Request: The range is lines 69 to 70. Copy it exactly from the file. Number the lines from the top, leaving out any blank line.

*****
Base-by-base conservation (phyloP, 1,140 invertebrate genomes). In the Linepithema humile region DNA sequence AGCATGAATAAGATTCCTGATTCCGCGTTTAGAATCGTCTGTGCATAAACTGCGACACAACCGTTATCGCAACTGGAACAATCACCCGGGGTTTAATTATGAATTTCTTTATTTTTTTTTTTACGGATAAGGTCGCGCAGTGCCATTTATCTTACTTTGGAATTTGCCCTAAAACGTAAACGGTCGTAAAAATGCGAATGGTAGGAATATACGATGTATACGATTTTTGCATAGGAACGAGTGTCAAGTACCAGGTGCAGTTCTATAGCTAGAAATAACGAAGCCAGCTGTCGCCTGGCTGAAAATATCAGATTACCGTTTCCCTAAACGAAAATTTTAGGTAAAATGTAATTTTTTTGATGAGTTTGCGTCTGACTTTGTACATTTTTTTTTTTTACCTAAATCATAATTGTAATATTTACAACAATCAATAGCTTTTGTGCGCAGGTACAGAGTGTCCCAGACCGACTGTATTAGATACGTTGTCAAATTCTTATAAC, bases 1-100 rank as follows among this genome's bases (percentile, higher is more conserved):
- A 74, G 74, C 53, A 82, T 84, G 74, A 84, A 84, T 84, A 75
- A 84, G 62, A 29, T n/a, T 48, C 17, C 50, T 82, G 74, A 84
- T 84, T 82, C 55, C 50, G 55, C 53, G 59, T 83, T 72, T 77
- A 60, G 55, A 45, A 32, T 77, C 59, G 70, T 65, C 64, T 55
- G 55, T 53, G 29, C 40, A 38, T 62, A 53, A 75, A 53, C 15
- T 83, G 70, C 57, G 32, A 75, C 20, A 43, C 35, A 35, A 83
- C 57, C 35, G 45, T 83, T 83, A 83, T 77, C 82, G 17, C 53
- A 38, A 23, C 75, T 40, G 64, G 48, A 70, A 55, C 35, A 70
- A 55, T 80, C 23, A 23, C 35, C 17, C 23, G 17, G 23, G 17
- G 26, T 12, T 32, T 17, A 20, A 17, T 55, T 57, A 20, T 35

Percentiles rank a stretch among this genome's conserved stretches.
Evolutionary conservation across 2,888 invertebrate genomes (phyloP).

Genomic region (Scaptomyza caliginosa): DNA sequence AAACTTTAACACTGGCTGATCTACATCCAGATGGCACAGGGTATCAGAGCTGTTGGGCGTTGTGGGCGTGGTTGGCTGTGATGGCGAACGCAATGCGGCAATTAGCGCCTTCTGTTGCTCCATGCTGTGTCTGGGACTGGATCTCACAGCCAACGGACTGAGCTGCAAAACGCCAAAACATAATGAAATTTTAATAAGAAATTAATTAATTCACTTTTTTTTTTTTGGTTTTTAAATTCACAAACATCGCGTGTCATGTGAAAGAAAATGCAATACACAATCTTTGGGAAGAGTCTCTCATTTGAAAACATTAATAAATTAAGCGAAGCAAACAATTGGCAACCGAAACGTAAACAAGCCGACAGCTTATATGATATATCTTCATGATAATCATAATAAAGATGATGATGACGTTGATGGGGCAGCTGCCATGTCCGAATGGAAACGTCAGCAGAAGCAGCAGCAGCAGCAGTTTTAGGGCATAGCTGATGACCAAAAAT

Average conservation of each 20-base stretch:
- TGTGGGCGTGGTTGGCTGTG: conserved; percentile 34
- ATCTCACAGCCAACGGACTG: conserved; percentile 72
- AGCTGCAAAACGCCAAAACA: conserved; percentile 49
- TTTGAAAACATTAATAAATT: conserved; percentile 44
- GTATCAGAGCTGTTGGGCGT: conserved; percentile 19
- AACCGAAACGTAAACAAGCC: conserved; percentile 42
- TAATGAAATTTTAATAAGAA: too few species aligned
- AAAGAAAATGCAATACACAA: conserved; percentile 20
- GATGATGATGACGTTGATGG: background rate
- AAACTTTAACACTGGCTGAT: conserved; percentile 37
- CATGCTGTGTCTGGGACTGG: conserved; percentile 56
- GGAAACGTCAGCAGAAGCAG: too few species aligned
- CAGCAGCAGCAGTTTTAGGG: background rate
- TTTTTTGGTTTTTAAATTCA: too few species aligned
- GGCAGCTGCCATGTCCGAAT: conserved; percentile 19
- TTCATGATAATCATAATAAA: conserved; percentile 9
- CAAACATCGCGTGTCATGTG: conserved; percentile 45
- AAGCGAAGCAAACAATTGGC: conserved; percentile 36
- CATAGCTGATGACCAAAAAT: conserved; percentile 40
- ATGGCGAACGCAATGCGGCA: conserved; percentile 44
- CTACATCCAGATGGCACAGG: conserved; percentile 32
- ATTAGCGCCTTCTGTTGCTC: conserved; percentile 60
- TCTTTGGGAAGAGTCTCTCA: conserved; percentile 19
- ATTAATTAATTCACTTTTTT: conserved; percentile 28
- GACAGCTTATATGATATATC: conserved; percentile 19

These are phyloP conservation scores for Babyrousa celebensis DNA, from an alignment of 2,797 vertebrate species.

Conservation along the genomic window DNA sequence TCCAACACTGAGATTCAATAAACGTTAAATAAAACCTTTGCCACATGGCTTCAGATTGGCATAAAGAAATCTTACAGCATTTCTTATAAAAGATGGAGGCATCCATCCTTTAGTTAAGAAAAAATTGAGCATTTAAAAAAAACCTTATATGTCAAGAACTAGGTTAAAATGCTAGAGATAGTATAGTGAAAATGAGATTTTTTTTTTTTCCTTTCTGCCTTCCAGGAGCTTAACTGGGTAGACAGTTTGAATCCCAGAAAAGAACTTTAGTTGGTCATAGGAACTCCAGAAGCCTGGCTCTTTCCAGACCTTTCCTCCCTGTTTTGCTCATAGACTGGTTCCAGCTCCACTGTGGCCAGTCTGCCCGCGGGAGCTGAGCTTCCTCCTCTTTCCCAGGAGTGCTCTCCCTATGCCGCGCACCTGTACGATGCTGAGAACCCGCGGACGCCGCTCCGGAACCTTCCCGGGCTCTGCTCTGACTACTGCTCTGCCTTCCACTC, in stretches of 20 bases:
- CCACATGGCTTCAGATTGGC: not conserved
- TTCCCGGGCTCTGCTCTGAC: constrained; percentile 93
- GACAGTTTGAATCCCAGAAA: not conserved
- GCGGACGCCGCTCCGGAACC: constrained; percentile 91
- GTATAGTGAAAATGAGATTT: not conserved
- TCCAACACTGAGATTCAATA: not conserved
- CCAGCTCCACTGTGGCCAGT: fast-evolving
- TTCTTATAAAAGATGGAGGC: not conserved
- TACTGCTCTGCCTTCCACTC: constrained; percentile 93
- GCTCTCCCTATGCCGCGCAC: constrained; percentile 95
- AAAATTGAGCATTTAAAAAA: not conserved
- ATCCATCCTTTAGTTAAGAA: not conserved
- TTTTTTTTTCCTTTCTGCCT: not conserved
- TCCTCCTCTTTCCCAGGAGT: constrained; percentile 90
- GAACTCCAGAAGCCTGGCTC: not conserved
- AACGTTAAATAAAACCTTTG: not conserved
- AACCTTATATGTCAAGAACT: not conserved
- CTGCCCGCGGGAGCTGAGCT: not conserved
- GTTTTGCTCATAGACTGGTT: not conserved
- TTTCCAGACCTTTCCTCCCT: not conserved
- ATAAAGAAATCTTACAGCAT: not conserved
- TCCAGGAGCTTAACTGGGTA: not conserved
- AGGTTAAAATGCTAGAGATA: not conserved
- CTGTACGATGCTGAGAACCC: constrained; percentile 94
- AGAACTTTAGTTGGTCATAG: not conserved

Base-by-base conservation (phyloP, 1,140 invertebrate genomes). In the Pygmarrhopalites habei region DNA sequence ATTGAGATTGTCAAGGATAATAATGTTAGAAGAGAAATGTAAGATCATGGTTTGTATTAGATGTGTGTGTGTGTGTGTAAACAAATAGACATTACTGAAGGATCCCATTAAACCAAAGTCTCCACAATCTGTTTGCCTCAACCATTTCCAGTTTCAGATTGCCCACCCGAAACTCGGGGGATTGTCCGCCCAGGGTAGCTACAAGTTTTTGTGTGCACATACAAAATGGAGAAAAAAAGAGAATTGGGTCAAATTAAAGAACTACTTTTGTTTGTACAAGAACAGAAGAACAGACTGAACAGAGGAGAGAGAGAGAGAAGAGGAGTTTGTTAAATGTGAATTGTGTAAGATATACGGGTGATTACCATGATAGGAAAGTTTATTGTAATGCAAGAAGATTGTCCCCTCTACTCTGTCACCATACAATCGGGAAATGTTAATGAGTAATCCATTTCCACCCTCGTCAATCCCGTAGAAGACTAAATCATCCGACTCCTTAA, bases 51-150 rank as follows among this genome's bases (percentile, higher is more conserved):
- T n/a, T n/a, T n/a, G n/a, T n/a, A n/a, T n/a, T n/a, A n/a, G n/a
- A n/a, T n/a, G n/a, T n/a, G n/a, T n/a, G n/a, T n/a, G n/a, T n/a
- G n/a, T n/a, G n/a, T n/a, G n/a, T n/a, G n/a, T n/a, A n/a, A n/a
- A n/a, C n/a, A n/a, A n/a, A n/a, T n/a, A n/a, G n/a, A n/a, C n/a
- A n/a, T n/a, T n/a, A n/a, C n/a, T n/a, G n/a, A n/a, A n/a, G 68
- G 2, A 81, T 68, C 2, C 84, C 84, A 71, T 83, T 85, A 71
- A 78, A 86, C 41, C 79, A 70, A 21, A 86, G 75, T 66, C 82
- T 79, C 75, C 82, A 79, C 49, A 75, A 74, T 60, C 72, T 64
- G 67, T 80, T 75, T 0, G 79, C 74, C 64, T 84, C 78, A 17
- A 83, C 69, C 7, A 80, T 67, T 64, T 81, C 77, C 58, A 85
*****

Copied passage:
- T n/a, T n/a, T n/a, G n/a, T n/a, A n/a, T n/a, T n/a, A n/a, G n/a
- A n/a, T n/a, G n/a, T n/a, G n/a, T n/a, G n/a, T n/a, G n/a, T n/a